Political Disconnect

I try very hard to avoid any kind of political reporting, especially since we are more than 14 months away from the presidential election. Plus our news media is far more interested in polls, sensational arguments, and the flavor of the moment than they are about analyzing actual issues.

However, I stumbled across something this week that’s just too hard to ignore.

In an piece about a focus group explaining why they support Donald Trump, someone was quoted as saying “He’s like one of us.”.

Considering this woman, described as a “former dog breeder”, is likely a long, looong way from Trump’s social and economic class, and probably shares very few of his actual political views, her remark immediately enters the top ten dumbest things anyone has ever said.

Right up there with “That bear is more afraid of you than you are of him.” and “I’ll be rich as soon as the wire transfer from Nigeria comes through.”

Conspiracy Theory

Last week, Jon Stewart presented a great segment on the array of nutty conspiracy theories that seem to thrive in the desert of Texas. Having lived in Arizona and Nevada, I think there could be something to the idea that the hot, dry weather causes the brain to swell (or shrink?).

Anyway, I have my own conspiracy theory to offer: the probability of any conspiracy actually being real declines by 5% for each additional person whose silence is required for the plan to work.

Moon landing hoax? Alien spacecraft being hidden at Area 51 (for more than 50 years)? The US military preparing to invade Texas?1 Considering the hundreds of people required to keep each of these secrets, all in negative territory of likelihood.

Government agencies conspiring to collect phone data on American citizens? That only took one person, and not even someone high up the chain of command, to expose the deal.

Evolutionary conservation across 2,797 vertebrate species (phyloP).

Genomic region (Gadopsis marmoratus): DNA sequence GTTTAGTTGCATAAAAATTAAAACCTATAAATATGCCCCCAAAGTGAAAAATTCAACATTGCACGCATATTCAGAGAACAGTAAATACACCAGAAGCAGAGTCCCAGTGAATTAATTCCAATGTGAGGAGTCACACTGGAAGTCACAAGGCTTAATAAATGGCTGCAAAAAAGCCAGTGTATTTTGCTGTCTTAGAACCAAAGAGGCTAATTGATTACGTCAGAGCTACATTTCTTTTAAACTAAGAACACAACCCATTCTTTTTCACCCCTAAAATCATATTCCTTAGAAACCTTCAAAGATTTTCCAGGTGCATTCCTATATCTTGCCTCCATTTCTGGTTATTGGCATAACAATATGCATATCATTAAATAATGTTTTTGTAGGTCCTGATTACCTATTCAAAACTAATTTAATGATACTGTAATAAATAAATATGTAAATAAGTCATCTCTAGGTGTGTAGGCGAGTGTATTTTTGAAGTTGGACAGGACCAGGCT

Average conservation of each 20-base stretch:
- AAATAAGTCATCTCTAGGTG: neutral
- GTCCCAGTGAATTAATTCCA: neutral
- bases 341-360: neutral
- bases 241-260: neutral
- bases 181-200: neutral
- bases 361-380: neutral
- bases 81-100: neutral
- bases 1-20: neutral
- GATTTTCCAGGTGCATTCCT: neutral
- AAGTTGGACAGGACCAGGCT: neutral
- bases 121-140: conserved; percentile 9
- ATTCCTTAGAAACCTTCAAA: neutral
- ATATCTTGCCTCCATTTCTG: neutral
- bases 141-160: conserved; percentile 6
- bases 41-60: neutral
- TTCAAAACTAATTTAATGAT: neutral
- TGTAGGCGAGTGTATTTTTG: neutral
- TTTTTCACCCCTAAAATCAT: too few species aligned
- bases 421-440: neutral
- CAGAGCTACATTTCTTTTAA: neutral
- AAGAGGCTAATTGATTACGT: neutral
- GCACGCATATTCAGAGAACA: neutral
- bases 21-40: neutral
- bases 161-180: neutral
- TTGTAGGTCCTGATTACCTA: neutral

Many, if not most, of these people who claim to see what everyone else has missed (too often on cable “news” channels) also rant endlessly about the incompetency of government. Even though, logically, it is completely impossible for an incompetent organization to formulate complex plots and then keep them totally hidden from everyone except a few loud nutballs.

Of course, logic doesn’t seem to be their strong suit in the first place.

Reflective Rebels

In a new essay, Alfie Kohn, one of the sharpest and most rational voices in the ed reform discussion, says he wants students to become “reflective rebels”.

His starting point is the “tangle of deeply conservative beliefs” which says that parents are too permissive and as a result, kids are spoiled and narcissistic. Kohn points out that there’s no evidence for this contention and that adults have had a similar view of young people for “approximately forever”.

However, let’s assume the grumblers are correct. What should we do differently so that children are less self-centered and will look beyond themselves?

The answer, I think, is to help them become people who are not only empathic and compassionate but skeptical and courageous. It’s one thing to offer a kind word or a dollar to an individual in distress; it’s something else to address the systemic causes of that distress. The latter requires a willingness to question authority and challenge unjust features of the status quo – to stand up to power. In short, the real alternative to egocentricity is what might be called reflective rebelliousness.

The problem with this approach, of course, is that the same people doing the complaining really don’t like the idea of “rebellious” kids, reflective or otherwise. Society, especially the formal education part of it, is not at all receptive to rebelliousness.

Whether or not it’s stated explicitly, compliance remains the central goal of most classroom management programs, character education initiatives, and parenting resources. Sure, we stress the virtues of independent thinking and assertiveness, but mostly in the context of getting kids to resist peer pressure. If a child has the temerity to resist unreasonable rules and demands imposed by adults, well, then, bring on the “consequences” (read: punishments) to “hold them accountable for their behavior.”